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One can find quite a bit of information on my web site and across the Internet about dating bottles based on whether the mold seam goes up and over the lip or if the bottle has a 'pontil' on the base. Even given these descriptions beginning often mistake a machine made Owen ring on the base of a bottle with a pontil. Specifics on what a pontil looks like or how to tell the age based on the mold seam can be found in Bottle Basics. While these two characteristics are often a strong clue to age, readers will be further helped by developing an understanding how the various categories of bottles changed over time. These diagrams should help clarify age differences based on both form and function. With each chart the reader will find accompanying pictures to further aid in bottle identification and age.

This website will explain why this sharp glass mark on the base of a bottle is a key midth century and earlier diagnostic characteristic.

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Even then, the bottles discussed in depth are so primarily to illustrate the presented information and concepts. Many hundreds of specific historic bottles are used as examples within the pages of this website to illustrate the concepts discussed; with luck you may find the specific bottle you have an interest in discussed though typically you will not.

This website is intended for Some of the embossed markings on the bottle base above are a great information source for 20th century bottle identification; some are meaningless.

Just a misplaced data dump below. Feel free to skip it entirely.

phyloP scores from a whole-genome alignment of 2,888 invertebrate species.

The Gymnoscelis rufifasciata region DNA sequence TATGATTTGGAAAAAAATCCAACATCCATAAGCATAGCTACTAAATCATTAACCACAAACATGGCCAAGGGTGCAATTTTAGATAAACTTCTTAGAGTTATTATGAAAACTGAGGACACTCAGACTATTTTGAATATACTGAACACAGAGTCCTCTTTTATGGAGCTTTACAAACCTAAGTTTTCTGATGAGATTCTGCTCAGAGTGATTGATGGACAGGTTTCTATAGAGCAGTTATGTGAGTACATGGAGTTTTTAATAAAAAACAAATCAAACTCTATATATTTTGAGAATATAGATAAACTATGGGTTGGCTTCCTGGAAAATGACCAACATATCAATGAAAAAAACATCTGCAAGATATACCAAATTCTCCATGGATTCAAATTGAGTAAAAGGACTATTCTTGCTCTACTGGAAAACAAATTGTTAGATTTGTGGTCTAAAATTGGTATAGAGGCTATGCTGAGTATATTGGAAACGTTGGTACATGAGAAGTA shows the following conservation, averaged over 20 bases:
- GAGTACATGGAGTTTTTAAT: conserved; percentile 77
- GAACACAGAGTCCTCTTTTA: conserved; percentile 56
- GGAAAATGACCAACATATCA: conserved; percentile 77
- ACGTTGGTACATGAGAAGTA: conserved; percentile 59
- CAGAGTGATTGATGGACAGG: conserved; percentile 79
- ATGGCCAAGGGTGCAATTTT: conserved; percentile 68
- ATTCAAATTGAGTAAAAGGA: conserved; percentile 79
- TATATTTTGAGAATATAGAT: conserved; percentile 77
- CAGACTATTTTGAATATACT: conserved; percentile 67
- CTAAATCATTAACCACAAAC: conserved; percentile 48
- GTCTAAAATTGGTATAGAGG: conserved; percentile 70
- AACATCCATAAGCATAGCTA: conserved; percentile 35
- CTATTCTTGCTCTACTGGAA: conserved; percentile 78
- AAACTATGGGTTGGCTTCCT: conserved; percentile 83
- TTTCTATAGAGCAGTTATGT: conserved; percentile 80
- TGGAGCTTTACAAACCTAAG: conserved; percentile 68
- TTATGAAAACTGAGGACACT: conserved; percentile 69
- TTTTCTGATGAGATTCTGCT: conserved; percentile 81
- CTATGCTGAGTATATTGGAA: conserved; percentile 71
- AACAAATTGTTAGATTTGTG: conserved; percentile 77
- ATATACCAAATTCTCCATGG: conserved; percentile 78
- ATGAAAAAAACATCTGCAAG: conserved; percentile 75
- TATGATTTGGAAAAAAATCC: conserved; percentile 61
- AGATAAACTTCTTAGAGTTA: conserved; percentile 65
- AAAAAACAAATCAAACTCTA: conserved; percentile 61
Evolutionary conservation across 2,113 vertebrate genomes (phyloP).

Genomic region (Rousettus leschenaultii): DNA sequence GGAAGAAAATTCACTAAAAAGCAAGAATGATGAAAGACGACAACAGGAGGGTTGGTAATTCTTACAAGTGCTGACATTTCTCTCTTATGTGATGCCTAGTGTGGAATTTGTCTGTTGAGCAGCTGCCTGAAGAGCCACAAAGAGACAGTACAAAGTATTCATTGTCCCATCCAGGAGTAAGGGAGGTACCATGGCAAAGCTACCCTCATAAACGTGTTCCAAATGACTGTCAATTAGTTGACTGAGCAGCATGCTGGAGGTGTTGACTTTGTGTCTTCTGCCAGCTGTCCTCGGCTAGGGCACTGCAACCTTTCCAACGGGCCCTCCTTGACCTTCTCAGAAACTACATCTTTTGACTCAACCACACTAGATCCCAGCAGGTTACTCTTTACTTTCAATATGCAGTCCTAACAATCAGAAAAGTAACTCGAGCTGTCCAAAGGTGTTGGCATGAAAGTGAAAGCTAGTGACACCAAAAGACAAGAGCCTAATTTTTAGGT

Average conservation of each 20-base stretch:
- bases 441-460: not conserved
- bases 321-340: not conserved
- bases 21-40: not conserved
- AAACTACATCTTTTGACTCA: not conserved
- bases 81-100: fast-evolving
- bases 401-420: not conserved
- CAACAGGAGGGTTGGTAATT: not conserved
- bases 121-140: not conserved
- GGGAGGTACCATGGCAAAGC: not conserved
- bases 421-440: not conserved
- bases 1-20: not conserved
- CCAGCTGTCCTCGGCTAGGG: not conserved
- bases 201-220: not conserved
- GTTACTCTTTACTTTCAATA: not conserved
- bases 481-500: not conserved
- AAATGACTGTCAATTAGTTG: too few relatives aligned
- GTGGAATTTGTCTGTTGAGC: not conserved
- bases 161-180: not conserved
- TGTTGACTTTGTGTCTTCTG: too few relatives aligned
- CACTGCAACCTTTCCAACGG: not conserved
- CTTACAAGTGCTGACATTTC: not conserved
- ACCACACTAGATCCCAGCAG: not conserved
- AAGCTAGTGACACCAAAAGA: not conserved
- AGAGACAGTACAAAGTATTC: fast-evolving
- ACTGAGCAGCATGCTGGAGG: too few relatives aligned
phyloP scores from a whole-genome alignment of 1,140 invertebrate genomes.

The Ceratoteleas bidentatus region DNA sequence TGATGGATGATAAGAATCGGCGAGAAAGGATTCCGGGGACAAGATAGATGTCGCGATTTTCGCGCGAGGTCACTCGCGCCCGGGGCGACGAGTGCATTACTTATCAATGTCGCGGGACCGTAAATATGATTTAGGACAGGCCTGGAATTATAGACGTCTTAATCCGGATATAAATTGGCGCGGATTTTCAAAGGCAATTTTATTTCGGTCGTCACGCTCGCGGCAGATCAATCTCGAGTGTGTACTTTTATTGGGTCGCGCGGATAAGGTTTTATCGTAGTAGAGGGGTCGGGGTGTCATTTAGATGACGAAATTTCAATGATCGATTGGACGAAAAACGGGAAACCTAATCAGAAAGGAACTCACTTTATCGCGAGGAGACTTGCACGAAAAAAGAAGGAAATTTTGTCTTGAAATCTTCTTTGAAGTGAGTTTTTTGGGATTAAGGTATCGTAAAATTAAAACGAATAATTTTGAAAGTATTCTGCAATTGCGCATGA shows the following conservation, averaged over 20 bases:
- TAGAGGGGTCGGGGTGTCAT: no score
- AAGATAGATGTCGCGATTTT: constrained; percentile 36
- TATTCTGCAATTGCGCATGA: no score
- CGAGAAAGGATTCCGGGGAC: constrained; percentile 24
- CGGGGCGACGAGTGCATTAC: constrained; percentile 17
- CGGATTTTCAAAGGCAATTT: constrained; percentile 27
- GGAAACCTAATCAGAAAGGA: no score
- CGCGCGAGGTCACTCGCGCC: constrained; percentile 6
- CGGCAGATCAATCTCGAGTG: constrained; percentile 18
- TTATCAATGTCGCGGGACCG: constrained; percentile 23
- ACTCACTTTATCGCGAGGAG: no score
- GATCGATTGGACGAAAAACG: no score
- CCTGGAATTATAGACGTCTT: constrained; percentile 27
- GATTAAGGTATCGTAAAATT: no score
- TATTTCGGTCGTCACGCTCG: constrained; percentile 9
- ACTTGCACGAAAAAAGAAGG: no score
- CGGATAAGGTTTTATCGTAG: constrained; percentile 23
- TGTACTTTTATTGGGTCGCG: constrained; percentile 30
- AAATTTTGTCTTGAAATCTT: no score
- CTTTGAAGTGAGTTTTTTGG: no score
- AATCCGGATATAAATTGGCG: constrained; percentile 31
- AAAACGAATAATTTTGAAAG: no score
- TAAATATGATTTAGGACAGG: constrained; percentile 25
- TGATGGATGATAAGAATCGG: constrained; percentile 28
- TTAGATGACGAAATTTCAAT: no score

This website will help you determine what to look for when identifying and dating historic bottles. If you are attempting to estimate the approximate manufacturing date - or age - of a particular bottle or significant sized fragment the first page to visit would be the Bottle Dating page and its related sub-pages.

This complex of pages is a major hub of the rest of this website and the best place to start a search. Also linked to the Dating page is a sub-page called Examples of Dating Historic Bottles which tracks a few different bottles through a dating and general information quest to illustrate how the dating process and this website work. If you are interested in identifying what a bottle was likely used for - i.

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This very large complex of pages includes bottle type specific sub-pages with extensive style based dating information, including complete scans of 5 different early 20th century to bottle makers catalogs spanning the mouth-blown to machine-made bottle manufacturing era! Be aware that none of the pages are all inclusive since related information exists on one or many other website pages. For example, there is information pertinent to dating a bottle on virtually every website page.

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The title of any given page gives the predominant theme of that page and would be the first place to start when pursuing information on that particular subject. However, the process of bottle identification and dating is quite complex with many exceptions; thus, the need for many web pages covering an extensive amount of descriptive information.

A listing or "map" of all the main subject pages and connected sub-pages found within this website is found at the following link - Website Map. With each chart the reader will find accompanying pictures to further aid in bottle identification and age. Readers first need to develop the vocabulary necessary to distinguish early and late forms of bottles. The following charts and pictures on the dating bottles pages listed below should help.